There are many other natural methods of polishing copper (like baking soda, lemon juice, or ketchup) but we get faster and better results with the copper cream.

For polishing the stainless steel on the outside of the cookware, we use Bar Keepers Friend.  While it won’t necessarily make your cookware look like new, it will add a little shine.

We also like to occasionally use Bar Keepers Friend on the inside.  It won’t make the dulled interior polished again, but, it does seem to smooth the stainless steel out a bit and make food stick less.


Consumer tip: Big Daddy sponges

A few years ago I discovered the Scrub Daddy sponges.  They are nicely abrasive without scratching the polished stainless steel on the outside of my Revere Ware pans.

The problem is, they are expensive at almost $4 per sponge, and they start falling apart after a couple of weeks of use.  That’s $100 of sponges a year, or about a Spotify subscription.

I recently discovered that the company makes another type of sponge out of the same material – the Big Daddy sponge, which is a giant block.  Now, I slice that block into four pieces, which end up just a tad smaller than the Scrub Daddy smiley face sponges; this brings the cost down to about a buck a sponge.


Revere Ware 3 quart tea kettle triggers, and other hard-to-find replacement parts

We get a lot of request for parts that we don’t carry – unfortunately, parts for some less popular pieces just don’t have enough volume to justify a production run complete with customer part molds.

One of the most of-requested parts is the trigger for the 3-quart Revere Ware tea kettle.  We’ve talked about 3D-printing them, but unfortunately materials aren’t quite to the point yet where they can handle the high temperatures that cookware require.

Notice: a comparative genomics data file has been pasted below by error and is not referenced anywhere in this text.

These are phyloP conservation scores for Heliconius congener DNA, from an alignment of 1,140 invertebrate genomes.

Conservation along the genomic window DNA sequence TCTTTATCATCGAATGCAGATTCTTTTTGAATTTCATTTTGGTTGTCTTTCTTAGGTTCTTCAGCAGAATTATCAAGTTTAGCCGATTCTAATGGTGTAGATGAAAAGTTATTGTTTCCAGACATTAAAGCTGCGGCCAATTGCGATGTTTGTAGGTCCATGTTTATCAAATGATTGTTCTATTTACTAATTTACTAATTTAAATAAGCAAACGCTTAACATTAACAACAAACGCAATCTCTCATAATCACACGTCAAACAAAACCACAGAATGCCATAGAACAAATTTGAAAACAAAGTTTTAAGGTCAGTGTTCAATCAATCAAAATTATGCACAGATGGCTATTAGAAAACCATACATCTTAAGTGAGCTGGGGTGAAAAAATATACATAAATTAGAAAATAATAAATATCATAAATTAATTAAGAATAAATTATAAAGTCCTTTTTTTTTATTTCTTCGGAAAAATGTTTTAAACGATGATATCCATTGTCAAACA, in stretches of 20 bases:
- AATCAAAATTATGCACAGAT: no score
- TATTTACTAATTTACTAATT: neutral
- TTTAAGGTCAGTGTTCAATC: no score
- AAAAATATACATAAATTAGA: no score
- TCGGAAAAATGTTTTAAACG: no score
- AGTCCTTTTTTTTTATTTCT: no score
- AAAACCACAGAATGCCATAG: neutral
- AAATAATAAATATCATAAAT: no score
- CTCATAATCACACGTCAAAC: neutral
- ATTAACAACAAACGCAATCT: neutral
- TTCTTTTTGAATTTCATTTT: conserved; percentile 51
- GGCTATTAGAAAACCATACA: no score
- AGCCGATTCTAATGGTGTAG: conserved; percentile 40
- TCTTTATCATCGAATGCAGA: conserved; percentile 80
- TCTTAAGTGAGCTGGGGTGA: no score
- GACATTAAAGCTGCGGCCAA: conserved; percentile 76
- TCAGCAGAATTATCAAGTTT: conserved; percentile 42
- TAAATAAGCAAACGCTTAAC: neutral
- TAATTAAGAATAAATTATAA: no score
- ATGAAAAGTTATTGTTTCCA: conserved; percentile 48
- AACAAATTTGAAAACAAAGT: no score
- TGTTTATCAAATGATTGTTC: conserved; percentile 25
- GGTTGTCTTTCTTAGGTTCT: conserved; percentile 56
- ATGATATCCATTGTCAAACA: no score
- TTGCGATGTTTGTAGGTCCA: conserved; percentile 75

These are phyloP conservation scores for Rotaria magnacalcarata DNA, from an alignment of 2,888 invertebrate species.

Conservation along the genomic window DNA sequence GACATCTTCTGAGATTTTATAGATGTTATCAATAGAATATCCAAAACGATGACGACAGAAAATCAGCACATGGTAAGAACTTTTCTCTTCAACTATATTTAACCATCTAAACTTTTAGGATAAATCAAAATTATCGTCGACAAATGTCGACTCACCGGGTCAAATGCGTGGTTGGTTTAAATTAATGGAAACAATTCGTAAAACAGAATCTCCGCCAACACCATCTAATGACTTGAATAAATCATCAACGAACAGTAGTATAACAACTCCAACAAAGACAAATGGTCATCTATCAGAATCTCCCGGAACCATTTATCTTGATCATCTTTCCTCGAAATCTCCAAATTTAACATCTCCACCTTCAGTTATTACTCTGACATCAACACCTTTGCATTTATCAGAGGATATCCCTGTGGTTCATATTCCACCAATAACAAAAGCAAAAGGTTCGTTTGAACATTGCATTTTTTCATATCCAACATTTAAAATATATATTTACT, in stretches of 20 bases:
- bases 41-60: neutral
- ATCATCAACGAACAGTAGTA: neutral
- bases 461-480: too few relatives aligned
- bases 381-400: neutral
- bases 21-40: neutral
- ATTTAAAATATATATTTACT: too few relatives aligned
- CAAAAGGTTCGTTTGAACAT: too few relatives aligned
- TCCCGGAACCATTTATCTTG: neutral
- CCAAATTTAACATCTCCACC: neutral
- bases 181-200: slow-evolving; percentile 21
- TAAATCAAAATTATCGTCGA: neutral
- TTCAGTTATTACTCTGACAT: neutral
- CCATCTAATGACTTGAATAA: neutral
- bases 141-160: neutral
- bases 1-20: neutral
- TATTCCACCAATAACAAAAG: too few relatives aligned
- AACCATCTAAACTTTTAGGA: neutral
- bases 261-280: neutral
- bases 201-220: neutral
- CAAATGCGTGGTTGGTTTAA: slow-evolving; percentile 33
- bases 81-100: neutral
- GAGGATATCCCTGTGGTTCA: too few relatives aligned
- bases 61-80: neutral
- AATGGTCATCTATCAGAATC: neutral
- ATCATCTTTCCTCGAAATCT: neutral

For the determined and dilligent, let me introduce you to a new concept – new old stock, which is often shortened in product listings to NOS.  New old stock stands for an item that is no longer in production, but someone found a cache of them somewhere that are still brand new.

For the tea kettle example, here is a small cache of the  (get them while you can, they will go quick), at an incredibly reasonable price.

Over the years, we’ve seen just about every part we’ve needed eventually show up on eBay, and this is how we got most of the samples we’ve used for our production runs.  Here is another part people often ask us about, the percolator and coffee pot handle.

If you are looking for a replacement part, search for it on eBay.  If you don’t find it, try saving the search via the follow this search link in the top of the search results, so that when new matches occur, you’ll get an email.

The search above, for “Revere Ware NOS” is a good place to start if you are looking for replacement parts that we don’t carry.